3 C’s to Scoring an “A” with Clients at Your New B2B Public Relations Gig
Comfort – If you’re in this business, you’re a Mad Men fan. That being the case, you know Roger Sterling, partner at Sterling Cooper. In the show, Sterling mentions something to the effect that 50 percent of his business is getting people to like you. (Note: he was shouting at an account executive at the time) Returning back to reality for a second – billionaire industrialist John D. Rockefeller said, “The ability to deal with people is as purchasable a commodity as sugar or coffee. And I will pay more for that ability than for any other under the sun.”
While in the eyes of a client, much of a PR agency’s success can be quantified in media “hits” and other end-results, it’s the relationship forged in the life of the account that ends up being the true strength of an agency. If you are to succeed at an agency, client relationship-building must be a primary goal.
Credibility – Why are you here? For the purposes of this exercise, think less philosophical and more skill set. Under the best circumstances, you will be given ample time to prove yourself on the job. The pace with which new talent is integrated into an account will vary by agency and job title. Regardless, it’s important to have a voice as early as the first week with clients and your work will speak for itself in due course. Be succinct in discussing your background as it’s relevant to the account. Study the client’s business and offer expert counsel by introducing some new ideas. It won’t always matter that you’re right. It will always matter that you’re smart and speak eruditely about the company.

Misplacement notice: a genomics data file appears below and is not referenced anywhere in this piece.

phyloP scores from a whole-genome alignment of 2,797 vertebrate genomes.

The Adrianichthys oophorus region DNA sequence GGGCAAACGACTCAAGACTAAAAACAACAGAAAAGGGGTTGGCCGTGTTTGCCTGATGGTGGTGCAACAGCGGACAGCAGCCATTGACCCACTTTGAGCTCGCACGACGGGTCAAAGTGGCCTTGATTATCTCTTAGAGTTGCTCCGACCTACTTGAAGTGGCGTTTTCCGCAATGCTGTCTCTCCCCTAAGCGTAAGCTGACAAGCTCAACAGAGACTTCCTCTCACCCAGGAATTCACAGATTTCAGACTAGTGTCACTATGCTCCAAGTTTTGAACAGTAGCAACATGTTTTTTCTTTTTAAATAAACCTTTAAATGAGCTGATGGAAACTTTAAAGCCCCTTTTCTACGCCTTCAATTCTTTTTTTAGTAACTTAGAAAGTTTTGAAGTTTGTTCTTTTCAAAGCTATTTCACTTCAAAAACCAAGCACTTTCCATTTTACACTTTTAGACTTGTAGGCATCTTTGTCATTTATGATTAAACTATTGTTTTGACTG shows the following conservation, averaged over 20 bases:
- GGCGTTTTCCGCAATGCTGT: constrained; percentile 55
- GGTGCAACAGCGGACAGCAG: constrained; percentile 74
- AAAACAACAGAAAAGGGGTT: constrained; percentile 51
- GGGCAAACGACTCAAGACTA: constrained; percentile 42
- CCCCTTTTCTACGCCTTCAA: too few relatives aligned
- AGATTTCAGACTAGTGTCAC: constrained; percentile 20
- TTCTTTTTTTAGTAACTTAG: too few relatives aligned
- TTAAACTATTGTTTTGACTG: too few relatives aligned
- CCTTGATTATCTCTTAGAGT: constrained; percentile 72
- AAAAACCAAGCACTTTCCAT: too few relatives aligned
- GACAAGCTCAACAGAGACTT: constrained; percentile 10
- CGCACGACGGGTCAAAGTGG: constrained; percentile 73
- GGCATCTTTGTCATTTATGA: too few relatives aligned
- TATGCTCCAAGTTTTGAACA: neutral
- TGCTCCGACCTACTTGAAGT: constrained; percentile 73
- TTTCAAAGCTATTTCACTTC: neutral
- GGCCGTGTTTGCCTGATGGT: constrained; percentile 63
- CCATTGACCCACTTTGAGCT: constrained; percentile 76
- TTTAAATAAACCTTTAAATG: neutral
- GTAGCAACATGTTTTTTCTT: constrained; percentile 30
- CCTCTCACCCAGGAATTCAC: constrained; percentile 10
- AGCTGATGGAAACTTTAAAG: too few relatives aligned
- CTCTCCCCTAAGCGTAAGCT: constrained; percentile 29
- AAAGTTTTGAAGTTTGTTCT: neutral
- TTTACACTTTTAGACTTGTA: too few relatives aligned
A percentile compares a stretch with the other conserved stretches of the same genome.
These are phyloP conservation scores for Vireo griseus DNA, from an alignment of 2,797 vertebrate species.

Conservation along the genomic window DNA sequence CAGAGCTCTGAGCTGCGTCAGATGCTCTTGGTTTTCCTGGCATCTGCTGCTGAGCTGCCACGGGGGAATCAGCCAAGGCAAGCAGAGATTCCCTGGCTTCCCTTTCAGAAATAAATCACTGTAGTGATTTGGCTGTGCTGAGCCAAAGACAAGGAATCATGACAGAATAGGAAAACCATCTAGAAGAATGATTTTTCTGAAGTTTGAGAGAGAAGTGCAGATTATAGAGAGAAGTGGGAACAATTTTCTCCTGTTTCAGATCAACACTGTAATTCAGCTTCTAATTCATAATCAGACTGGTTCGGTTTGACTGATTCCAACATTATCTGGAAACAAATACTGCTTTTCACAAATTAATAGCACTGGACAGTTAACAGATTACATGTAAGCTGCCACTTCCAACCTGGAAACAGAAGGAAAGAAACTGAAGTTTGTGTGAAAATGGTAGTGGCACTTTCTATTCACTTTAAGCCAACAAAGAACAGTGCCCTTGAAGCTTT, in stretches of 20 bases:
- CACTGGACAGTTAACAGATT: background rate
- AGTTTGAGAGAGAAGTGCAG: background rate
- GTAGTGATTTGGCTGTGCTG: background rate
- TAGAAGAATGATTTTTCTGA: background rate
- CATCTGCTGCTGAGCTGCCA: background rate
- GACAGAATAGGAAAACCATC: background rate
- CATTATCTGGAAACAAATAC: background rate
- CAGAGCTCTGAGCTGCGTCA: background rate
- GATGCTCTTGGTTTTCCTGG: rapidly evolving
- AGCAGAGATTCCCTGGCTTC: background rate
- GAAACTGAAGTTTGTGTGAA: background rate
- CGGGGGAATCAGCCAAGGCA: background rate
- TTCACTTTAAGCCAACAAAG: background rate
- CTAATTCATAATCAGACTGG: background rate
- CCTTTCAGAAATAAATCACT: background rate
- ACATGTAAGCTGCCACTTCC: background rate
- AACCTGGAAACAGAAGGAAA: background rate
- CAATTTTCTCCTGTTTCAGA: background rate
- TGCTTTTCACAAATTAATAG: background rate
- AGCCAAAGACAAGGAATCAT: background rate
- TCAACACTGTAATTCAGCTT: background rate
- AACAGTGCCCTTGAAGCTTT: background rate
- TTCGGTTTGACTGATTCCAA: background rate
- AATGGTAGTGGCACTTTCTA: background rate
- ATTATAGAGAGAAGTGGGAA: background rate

Continuity –To avoid an argument, let’s agree that change is neither good nor bad. It just simply is. Your arrival at the new agency represents change, whether you were part of a wave of new hires or are filling a new post. Every client has a different tolerance level for change. Your job is to get them comfortable with the new arrangements. Assuming the existing work was satisfactory, the client expects a minimum of what they already have, but ideally, your agency wants to exceed those expectations. You’ll want to show that by working you into the lineup, the team will ensure a consistent and continuous level of performance in a smooth transition.
Now, go make Sterling and Rockefeller proud.
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